Sunday, March 29, 2009I went to the cinema yesterday.Yesterday morning, in fact. In central London. Like you do when it's raining.My ticket cost £10.70.I tried paying with a £20 note and the bloke behind the till had the cheek to ask if I had anything smaller. I was very tempted to say "well if you charged a sensible amount to sit in a dark room and watch flashing images, like under a tenner, you wouldn't be having this change problem would you?" And "I'm the fourth person through the door, how can you have run out of five pound notes already?" But I had nothing smaller, so I ended up with a pocket full of pound coins.The bloke behind the till asked me where I wanted to sit, front or back? So I asked for middle. Then he printed my ticket. Seat J12.I didn't actually sit in seat J12. It was a ridiculously empty auditorium, and I'm not having some till-monkey tell me which of the 300 empty seats I have to sit in. So I sat in seat J11 instead. Rebel.I was very pleased with my seat. Slap bang in the middle of the cinema with absolutely nobody in front of me. Everybody else had chosen the back row, and then there was me all alone in the centre. Fab. Draw back those curtains and let's roll.But it never lasts, does it, cinema seating perfection? Just before the adverts started another couple walked in. They looked around briefly, checked their ticket and then sat down in the two seats directly in front of me. Him in seat H11 and her in seat H12. 298 empty seats to choose from, and they plonked down directly in front of the only other person sat in the middle of the cinema. And why had they blocked my view? Because the idiot on the till had placed them there. There was absolutely no chance of the auditorium getting even 10% full, no chance whatsoever, and yet he still insisted on issuing seats from a tiny block in the middle of the cinema. Bloody Odeons, eh? Attempting to maximise profit at the expense of customer comfort, even when the place is nigh empty. I considered storming out in protest, but instead I just moved along the row to J8.I watched the trailers for forthcoming films, and they all looked rubbish.Why do film trailers now insist on telling you in which year the film will be released? They always kick off with a big bold American voice announcing something like "This year... romance becomes an adventure" or "In two thousand nine, death will stalk Manhattan". There's never a proper hint as to precisely when this year the film will be released. Will it be next week, or do we have to wait until Christmas? Why can't film companies actually give us a date, or at least an intended month, rather than forcing everybody worldwide to watch the same generic ambiguous teaser? They've spent millions on the film - why can't they spend a tiny bit more on the trailer?As the film started, I got a packet of Minstrels out of my pocket.Don't worry, I didn't buy the Minstrels in the foyer. I bought them in a real shop down the road where a small packet cost sensible money. And don't worry, I ate them really quietly too. Unlike the couple in the row in front who rustled their enormous crinkly packets at every opportunity.The film was OK.Apart from the enormous plot holes, that is. And the insane premise. And the stilted dialogue. And the sudden change of direction two-thirds of the way through. And the two white rabbits. And the lunatic off-the-wall ending.I shall try not to go back.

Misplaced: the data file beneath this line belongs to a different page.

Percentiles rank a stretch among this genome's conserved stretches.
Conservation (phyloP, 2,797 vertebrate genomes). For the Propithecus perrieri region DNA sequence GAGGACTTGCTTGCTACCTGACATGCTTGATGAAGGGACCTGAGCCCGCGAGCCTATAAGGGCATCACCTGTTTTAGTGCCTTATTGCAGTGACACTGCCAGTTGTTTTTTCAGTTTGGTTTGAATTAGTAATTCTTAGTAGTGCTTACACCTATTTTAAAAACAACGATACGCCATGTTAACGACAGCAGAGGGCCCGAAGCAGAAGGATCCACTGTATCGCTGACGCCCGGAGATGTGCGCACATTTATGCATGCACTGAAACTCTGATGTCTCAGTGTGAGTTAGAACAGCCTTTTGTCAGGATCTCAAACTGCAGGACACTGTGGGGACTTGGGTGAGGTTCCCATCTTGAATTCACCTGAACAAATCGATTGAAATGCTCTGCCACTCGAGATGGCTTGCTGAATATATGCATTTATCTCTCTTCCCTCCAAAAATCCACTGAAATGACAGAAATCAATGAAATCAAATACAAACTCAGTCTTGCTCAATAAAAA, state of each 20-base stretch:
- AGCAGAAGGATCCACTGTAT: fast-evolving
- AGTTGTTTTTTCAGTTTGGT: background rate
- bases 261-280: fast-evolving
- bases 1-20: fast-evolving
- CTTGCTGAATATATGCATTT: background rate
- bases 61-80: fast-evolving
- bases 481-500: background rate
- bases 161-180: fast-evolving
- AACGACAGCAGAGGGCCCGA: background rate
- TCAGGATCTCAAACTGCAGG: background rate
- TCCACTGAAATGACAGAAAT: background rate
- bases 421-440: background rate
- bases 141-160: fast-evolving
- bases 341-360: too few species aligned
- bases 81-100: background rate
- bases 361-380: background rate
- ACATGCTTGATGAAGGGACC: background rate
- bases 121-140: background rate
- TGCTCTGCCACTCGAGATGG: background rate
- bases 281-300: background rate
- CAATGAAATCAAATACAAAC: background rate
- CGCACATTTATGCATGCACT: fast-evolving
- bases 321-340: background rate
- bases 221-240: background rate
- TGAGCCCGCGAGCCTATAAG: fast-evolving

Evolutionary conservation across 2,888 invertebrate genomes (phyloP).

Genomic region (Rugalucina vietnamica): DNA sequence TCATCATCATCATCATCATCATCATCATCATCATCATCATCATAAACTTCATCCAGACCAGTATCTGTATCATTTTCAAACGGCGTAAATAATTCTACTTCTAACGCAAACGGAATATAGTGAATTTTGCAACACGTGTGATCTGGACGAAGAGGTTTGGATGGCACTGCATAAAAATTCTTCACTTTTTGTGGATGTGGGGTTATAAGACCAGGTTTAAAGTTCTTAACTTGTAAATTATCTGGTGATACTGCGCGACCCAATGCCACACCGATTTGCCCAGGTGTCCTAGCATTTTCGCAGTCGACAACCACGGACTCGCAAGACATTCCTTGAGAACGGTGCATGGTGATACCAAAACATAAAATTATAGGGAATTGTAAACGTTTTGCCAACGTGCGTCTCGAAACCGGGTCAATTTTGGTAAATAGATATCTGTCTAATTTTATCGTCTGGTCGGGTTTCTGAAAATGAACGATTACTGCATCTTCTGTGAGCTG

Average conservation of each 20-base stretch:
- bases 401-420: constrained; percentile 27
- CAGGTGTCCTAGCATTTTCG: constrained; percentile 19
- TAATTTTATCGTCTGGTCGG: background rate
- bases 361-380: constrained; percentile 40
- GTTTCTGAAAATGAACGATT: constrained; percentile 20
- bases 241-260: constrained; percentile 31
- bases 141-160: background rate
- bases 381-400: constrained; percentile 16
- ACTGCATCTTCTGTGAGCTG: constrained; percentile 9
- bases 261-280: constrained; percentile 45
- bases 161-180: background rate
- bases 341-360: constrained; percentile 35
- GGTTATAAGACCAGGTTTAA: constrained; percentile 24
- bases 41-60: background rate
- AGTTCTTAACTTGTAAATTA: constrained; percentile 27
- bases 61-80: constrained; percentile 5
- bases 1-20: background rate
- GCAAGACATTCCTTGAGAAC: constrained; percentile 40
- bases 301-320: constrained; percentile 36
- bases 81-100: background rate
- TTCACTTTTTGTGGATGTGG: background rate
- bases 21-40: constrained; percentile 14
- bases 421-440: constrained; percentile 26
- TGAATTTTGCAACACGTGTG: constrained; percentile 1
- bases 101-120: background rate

posted 08:00 :
Saturday, March 28, 2009Olympic reflections
Five lost hideaways
There were once a lot of rather special places within the boundaries of the Olympic Park. Reedy pools, leafy retreats, waterside towpaths, hidden gardens, secret backwaters... all scattered across a harsh unforgiving industrial landscape. And now there's a building site in their place. Something world-class is emerging, and a biodiverse legacy should ultimately be delivered, but I still miss the opportunity to visit a favourite local environment with a genuine natural spark.
City Mill River
At the tip of Blaker Road, immediately before the elevated sewerpipe, lurked one of my favourite secret places before the Olympics came along. Up the short staircase to the left, then down to a small secluded concrete ledge on the banks of the City Mill River. You couldn't block out the traffic noise from Stratford High Street, but in midsummer you could crouch down unseen and watch the dragonflies skimming and skating across the surface of the weed-topped water. Today, although not quite within the perimeter of the 2012 security zone, the path to that hovering hideaway is blocked by an unsightly hillock of abandoned tyres.